Perhaps he’ll call for a boycott of all these major corporations now, but it doesn’t matter:

On Sept. 3, Walmart announced it would no longer sell ammunition used in high-capacity magazines and military-style weapons and asked its customers not to openly carry weapons in stores, even in states where it is permitted. That announcement came after last month’s El Paso shooting, which killed 22 people at a Walmart and nearby shopping mall.

That’s where this stared. Kroger followed. But those who live in an “open carry” state have every right to walk into a Walmart or any store wearing full body armor and fully armed with giant guns of any sort and point their guns at the head of any kid and laugh at that kid’s mother and then point the gun at anyone at all, and pretend he’s about to open fire. And he can laugh manically. He has that right. Walmart is run by snowflakes who hate America. None of this is going to change. And a guy in full body armor pointing his big gun at your kid in Walmart should not be surprising at all.

And no one should have been surprised by this:

President Trump’s emerging plan to address California’s homeless crisis includes ideas that have been tried unsuccessfully before, namely the mass housing of people living on the streets, and proposals that have been ruled illegal by federal courts.

The White House effort has taken state officials by surprise, as the president has shifted from criticizing California’s management of homelessness on social media to proposals that would insert the federal government directly into the crisis, including relocating homeless people living on the street and in tent camps to a federal facility.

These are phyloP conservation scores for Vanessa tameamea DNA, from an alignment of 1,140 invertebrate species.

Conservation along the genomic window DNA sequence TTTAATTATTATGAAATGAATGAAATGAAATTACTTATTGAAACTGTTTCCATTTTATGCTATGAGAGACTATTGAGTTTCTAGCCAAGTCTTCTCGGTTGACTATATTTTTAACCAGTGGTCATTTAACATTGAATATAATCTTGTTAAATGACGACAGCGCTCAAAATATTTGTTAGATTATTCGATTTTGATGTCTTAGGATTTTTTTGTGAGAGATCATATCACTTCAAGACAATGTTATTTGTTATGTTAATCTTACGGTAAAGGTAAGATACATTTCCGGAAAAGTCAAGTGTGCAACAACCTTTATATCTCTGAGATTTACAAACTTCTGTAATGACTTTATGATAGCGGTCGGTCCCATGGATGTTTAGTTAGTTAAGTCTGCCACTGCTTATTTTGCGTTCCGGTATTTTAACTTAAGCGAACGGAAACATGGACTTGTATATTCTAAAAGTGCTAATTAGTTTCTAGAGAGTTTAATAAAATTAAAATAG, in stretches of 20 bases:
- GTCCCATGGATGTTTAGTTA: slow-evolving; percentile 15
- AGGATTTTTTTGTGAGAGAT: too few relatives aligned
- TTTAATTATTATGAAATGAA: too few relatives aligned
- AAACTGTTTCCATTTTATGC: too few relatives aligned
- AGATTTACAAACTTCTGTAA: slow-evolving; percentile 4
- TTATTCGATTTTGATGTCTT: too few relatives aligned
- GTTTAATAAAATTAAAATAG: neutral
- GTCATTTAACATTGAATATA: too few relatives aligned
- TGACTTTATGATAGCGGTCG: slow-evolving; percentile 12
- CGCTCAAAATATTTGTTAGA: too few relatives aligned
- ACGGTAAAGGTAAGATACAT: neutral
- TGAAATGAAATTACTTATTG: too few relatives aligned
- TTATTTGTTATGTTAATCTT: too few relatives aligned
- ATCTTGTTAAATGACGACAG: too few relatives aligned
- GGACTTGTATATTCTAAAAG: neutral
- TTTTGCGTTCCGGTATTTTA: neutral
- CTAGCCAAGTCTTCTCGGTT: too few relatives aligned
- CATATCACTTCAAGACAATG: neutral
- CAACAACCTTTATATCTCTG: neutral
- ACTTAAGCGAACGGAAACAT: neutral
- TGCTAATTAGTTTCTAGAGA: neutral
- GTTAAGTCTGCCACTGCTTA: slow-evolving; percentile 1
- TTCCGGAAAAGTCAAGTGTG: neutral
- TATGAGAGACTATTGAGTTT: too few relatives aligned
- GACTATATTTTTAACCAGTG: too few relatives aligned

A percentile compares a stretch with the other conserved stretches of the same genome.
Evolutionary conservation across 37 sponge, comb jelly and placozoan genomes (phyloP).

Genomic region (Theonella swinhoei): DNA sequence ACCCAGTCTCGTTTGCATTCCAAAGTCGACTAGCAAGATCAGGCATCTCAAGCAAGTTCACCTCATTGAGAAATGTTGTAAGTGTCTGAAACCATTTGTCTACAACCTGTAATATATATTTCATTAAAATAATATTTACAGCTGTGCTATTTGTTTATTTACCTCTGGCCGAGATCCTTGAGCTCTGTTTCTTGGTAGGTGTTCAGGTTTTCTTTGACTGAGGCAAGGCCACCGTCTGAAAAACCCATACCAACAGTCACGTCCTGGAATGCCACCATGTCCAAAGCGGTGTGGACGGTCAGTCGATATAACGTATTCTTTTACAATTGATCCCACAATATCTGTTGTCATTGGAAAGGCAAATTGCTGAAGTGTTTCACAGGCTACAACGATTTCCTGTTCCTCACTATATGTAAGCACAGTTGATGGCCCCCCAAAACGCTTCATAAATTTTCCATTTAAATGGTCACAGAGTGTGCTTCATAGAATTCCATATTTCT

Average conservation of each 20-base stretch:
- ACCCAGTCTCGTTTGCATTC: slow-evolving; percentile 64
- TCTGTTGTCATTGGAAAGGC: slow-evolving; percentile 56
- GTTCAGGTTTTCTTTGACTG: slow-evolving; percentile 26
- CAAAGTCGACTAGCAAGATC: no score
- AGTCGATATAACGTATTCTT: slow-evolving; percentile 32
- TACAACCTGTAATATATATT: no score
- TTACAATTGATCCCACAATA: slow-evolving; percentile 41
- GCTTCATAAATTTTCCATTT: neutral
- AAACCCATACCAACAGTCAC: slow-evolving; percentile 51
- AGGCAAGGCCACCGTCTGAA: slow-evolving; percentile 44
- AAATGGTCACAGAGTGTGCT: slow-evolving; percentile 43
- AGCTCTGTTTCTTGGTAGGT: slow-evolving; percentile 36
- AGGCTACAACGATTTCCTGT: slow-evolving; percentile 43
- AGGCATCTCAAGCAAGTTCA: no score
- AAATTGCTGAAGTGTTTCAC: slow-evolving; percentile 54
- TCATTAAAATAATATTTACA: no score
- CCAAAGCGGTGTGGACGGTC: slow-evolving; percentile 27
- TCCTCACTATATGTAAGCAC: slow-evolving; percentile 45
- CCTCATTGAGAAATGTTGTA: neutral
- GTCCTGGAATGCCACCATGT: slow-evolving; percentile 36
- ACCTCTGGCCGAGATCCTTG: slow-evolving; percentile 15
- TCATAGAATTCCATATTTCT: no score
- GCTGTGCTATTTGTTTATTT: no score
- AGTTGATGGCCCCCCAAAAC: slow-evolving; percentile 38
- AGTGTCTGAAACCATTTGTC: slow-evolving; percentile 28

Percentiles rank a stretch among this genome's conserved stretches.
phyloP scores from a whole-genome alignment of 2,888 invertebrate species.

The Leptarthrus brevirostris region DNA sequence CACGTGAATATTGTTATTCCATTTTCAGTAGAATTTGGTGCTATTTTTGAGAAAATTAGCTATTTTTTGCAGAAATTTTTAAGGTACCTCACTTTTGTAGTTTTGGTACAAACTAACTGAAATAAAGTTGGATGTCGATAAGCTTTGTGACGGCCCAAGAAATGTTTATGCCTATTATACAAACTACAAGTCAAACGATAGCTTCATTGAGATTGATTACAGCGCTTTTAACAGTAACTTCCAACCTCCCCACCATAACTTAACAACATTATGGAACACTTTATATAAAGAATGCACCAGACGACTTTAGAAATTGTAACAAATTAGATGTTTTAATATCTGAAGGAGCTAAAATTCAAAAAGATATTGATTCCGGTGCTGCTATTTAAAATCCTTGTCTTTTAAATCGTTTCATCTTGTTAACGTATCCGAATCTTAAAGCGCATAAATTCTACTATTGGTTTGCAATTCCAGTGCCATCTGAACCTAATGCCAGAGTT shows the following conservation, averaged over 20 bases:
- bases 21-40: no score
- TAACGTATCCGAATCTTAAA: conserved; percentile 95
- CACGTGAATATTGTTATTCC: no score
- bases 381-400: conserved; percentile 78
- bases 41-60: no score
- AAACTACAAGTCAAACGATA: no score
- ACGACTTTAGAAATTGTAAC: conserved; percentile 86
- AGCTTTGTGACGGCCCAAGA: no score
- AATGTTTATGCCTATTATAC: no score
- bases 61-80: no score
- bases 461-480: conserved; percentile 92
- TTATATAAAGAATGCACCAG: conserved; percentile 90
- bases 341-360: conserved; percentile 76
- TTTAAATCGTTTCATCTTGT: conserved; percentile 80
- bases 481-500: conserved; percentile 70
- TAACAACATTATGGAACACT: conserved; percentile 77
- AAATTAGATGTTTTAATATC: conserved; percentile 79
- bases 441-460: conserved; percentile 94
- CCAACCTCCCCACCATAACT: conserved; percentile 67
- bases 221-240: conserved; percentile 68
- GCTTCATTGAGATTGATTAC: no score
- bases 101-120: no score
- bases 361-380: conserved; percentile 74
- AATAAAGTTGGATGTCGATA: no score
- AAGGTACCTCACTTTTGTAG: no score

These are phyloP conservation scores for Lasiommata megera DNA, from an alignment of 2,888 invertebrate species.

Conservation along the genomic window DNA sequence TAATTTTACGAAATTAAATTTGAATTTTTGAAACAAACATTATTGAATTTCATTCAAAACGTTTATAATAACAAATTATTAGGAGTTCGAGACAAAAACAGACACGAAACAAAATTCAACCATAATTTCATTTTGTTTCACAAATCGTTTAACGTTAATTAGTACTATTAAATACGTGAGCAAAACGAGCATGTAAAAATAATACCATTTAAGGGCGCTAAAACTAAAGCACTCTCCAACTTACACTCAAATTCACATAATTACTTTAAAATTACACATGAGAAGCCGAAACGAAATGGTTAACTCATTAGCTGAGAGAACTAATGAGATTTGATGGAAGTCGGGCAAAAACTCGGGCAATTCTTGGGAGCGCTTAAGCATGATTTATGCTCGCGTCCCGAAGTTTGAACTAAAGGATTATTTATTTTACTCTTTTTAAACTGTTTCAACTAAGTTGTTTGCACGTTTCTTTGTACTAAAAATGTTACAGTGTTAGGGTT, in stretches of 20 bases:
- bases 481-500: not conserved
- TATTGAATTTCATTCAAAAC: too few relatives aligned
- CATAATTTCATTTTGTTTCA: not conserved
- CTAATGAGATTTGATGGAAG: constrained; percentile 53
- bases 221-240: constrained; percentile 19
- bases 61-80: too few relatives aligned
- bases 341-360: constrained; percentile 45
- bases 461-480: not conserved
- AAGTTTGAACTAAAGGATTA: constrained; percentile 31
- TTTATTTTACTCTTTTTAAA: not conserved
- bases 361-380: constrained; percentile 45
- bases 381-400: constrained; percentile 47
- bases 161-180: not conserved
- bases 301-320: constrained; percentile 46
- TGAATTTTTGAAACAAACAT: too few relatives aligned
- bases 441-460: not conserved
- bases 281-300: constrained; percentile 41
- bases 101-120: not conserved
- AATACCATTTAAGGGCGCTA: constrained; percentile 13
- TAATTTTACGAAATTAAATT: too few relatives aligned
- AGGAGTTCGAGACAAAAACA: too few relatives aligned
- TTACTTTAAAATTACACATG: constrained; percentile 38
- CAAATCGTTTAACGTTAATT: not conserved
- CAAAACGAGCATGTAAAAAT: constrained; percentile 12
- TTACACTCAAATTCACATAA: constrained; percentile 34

It’s like what FDR did with Japanese-Americans a few months after Pearl Harbor – put them all in camps. The original detention camps may still be available, but yes, there is a problem:

About 140,000 people in California are without permanent housing, roughly a quarter of the country’s total homeless population. The numbers are rising fast, driven by the highest housing costs in the nation, enduring mental health and substance abuse issues, and legal barriers that prevent authorities from simply removing people from the streets, even those who cannot take care of themselves.

Angry local politics has also emerged around the issue. In recent months, residents have organized against plans for neighborhood homeless shelters, from once-solidly conservative Orange County to the liberal Bay Area. Local ballot measures approved in recent years to raise money to address homelessness have become tangled in legal challenges.

But no one is ready for massive detention camps or reeducation camps or whatever. FDR wasn’t a hero for what he did, nor was Pol Pot for doing this in Cambodia in the late seventies:

“I am wary because every time this president does anything involving people who are vulnerable, they are the ones who get hurt,” said Sacramento Mayor Darrell Steinberg (D), who is chairman of the state Commission on Homelessness and Supportive Housing.

But he hardly matters:

The president’s domestic policy advisers have been discussing options to clear what are often highly unsanitary street-side homeless camps. Earlier this week, administration officials toured an unused Federal Aviation Administration building in California, presumably as a possible shelter site.

Trump has expressed particular interest in Los Angeles, where 60,000 people live without permanent housing, nearly half of them outdoors. At the same time, he has proposed reducing the Department of Housing and Urban Development budget by 18 percent from the previous year, a deep cut to the agency primarily responsible for helping cities pay for and subsidize affordable housing.

So that’s the plan, cut funding for the homeless and put them in camps, but folks out here have long memories:

Actor George Takei says he’s determined to keep talking about the imprisonment of his family and 120,000 other Japanese Americans during World War II because he wants a new generation to know what happened and fight similar injustices today.

On Tuesday night, Takei recounted the morning his father abruptly woke him and his younger brother to get dressed and pack. They were going on vacation, his father explained to 5-year-old Takei as his mother bundled up his baby sister and the few belongings they could carry.

Armed soldiers forced Takei’s family from their Boyle Heights home and imprisoned them in a Santa Anita racetrack horse stall that reeked of manure.

“I thought everyone went on vacations escorted by soldiers,” Takei told the Los Angeles Times Book Club at the Montalbán Theatre.